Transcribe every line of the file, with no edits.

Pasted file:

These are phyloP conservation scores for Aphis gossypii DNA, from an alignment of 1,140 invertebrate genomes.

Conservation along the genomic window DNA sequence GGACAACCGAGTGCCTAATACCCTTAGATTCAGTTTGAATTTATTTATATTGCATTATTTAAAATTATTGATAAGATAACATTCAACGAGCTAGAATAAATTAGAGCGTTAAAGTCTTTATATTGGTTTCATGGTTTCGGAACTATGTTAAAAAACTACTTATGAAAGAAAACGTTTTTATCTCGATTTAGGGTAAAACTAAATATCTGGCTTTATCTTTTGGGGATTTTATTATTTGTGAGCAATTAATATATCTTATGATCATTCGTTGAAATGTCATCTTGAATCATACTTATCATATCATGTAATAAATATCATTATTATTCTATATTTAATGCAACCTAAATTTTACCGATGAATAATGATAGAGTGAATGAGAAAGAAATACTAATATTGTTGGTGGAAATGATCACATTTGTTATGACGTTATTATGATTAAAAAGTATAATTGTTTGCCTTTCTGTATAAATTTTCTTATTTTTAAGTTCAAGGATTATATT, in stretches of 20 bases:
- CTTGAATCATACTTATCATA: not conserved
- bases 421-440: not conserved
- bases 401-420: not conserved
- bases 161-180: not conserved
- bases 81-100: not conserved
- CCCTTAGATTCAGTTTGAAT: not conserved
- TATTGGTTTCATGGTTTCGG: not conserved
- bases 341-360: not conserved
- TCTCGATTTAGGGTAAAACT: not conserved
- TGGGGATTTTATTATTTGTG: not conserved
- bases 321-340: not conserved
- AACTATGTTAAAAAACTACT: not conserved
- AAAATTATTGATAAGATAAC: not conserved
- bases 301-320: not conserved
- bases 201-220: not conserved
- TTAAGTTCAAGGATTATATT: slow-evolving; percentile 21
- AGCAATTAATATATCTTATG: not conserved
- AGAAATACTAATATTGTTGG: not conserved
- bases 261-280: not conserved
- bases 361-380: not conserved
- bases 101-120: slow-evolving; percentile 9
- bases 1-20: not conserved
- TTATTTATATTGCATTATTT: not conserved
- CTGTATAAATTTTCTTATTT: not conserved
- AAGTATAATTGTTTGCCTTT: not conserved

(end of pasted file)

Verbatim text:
These are phyloP conservation scores for Aphis gossypii DNA, from an alignment of 1,140 invertebrate genomes.

Conservation along the genomic window DNA sequence GGACAACCGAGTGCCTAATACCCTTAGATTCAGTTTGAATTTATTTATATTGCATTATTTAAAATTATTGATAAGATAACATTCAACGAGCTAGAATAAATTAGAGCGTTAAAGTCTTTATATTGGTTTCATGGTTTCGGAACTATGTTAAAAAACTACTTATGAAAGAAAACGTTTTTATCTCGATTTAGGGTAAAACTAAATATCTGGCTTTATCTTTTGGGGATTTTATTATTTGTGAGCAATTAATATATCTTATGATCATTCGTTGAAATGTCATCTTGAATCATACTTATCATATCATGTAATAAATATCATTATTATTCTATATTTAATGCAACCTAAATTTTACCGATGAATAATGATAGAGTGAATGAGAAAGAAATACTAATATTGTTGGTGGAAATGATCACATTTGTTATGACGTTATTATGATTAAAAAGTATAATTGTTTGCCTTTCTGTATAAATTTTCTTATTTTTAAGTTCAAGGATTATATT, in stretches of 20 bases:
- CTTGAATCATACTTATCATA: not conserved
- bases 421-440: not conserved
- bases 401-420: not conserved
- bases 161-180: not conserved
- bases 81-100: not conserved
- CCCTTAGATTCAGTTTGAAT: not conserved
- TATTGGTTTCATGGTTTCGG: not conserved
- bases 341-360: not conserved
- TCTCGATTTAGGGTAAAACT: not conserved
- TGGGGATTTTATTATTTGTG: not conserved
- bases 321-340: not conserved
- AACTATGTTAAAAAACTACT: not conserved
- AAAATTATTGATAAGATAAC: not conserved
- bases 301-320: not conserved
- bases 201-220: not conserved
- TTAAGTTCAAGGATTATATT: slow-evolving; percentile 21
- AGCAATTAATATATCTTATG: not conserved
- AGAAATACTAATATTGTTGG: not conserved
- bases 261-280: not conserved
- bases 361-380: not conserved
- bases 101-120: slow-evolving; percentile 9
- bases 1-20: not conserved
- TTATTTATATTGCATTATTT: not conserved
- CTGTATAAATTTTCTTATTT: not conserved
- AAGTATAATTGTTTGCCTTT: not conserved